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Denotation vs. Connotation

unmoving

[uhn-moo-ving] /ʌnˈmu vɪŋ/
adjective
1.
not moving; still; motionless.
2.
not stirring the emotions.
Origin of unmoving
late Middle English
1375-1425
1375-1425; late Middle English; see un-1, moving
Dictionary.com Unabridged
Based on the Random House Dictionary, © Random House, Inc. 2015.
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Examples from the Web for unmoving
Contemporary Examples
Historical Examples
  • He sat there as though youth had left him, unmoving, never lifting his eyes.

    The Country House John Galsworthy
  • They stood very still, unmoving, unspeaking while the shower fell.

    The Innocent Adventuress Mary Hastings Bradley
  • He rested there, unmoving, with his face towards the wall, his arms clasped round his head to comfort it.

    Fraternity John Galsworthy
  • He looked around the fixed cabin and out the porthole at the unmoving stars.

    Death Wish Robert Sheckley
  • The shadow of the desk spread across the floor and in that shadow bulked a large, unmoving blackness.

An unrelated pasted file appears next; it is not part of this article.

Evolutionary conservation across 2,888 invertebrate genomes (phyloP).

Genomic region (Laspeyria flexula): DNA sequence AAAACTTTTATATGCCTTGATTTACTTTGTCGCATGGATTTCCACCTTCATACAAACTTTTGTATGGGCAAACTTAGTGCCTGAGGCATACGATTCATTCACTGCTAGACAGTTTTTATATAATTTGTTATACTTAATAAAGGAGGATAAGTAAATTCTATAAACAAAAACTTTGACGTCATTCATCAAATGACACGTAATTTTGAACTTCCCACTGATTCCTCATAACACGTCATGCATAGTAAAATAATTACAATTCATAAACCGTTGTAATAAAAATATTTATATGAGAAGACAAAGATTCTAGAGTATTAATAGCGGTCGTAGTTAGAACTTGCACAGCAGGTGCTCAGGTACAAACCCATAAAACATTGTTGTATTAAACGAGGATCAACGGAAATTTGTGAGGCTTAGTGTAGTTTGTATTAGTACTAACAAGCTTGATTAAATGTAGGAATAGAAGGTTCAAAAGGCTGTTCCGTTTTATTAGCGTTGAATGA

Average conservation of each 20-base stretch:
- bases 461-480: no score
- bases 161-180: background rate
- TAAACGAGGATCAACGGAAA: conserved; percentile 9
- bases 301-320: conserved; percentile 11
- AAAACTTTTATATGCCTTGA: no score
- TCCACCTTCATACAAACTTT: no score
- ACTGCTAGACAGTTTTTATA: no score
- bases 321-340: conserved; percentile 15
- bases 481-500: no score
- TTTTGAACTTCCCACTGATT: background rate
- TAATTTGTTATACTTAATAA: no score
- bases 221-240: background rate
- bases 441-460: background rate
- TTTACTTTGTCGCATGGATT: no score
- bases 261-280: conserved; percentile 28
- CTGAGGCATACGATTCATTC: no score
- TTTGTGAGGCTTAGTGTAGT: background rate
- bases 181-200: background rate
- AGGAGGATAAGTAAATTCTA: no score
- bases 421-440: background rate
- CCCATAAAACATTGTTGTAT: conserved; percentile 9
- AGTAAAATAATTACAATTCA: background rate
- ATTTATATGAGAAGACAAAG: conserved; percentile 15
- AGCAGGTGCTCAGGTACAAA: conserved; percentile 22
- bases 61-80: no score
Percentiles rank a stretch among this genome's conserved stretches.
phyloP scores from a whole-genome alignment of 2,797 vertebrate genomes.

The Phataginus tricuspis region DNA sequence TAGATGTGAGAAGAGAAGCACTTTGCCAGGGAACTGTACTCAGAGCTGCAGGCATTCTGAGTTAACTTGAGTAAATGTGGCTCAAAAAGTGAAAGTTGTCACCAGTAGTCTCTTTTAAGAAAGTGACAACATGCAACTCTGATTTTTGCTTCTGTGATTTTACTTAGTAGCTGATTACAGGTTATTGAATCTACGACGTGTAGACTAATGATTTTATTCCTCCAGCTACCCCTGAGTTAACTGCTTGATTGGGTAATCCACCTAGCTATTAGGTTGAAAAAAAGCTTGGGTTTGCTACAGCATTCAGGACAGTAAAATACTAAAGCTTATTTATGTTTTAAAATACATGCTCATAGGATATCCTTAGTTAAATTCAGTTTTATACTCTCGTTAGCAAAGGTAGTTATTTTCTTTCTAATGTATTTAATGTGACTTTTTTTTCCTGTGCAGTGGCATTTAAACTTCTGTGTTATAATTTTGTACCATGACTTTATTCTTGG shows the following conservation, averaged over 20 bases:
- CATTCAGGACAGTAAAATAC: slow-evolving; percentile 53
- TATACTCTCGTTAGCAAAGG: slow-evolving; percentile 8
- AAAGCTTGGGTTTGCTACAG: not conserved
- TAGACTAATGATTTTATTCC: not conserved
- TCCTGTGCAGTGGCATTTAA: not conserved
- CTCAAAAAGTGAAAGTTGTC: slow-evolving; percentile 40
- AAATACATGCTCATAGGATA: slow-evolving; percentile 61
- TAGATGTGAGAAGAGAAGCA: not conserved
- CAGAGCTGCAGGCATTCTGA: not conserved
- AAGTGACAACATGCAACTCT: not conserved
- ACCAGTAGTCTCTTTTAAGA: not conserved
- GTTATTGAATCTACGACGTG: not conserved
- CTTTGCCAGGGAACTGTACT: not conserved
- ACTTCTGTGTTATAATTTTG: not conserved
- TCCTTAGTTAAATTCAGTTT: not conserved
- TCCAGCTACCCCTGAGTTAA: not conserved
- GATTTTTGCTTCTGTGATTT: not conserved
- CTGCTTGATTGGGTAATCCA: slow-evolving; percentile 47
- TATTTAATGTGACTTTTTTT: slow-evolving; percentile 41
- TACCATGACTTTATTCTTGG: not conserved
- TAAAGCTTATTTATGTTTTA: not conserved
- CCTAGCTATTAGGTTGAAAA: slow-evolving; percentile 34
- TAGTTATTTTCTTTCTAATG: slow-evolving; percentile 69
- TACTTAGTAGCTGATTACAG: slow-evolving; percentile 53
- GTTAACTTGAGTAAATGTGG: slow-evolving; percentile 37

Take the Reason Prisoner John Joseph McGuire
  • The next morning when Zarwell awoke he lay for a moment, unmoving.

    Monkey On His Back Charles V. De Vet
  • But as the man's face relaxed and he reached toward the biscuit plate his posture froze into an unmoving one—for just an instant.

    The Tempering Charles Neville Buck
British Dictionary definitions for unmoving

unmoving

/ʌnˈmuːvɪŋ/
adjective
1.
not in motion: the unmoving sea
2.
still or constant: an invisible but unmoving point
Collins English Dictionary - Complete & Unabridged 2012 Digital Edition
© William Collins Sons & Co. Ltd. 1979, 1986 © HarperCollins
Publishers 1998, 2000, 2003, 2005, 2006, 2007, 2009, 2012
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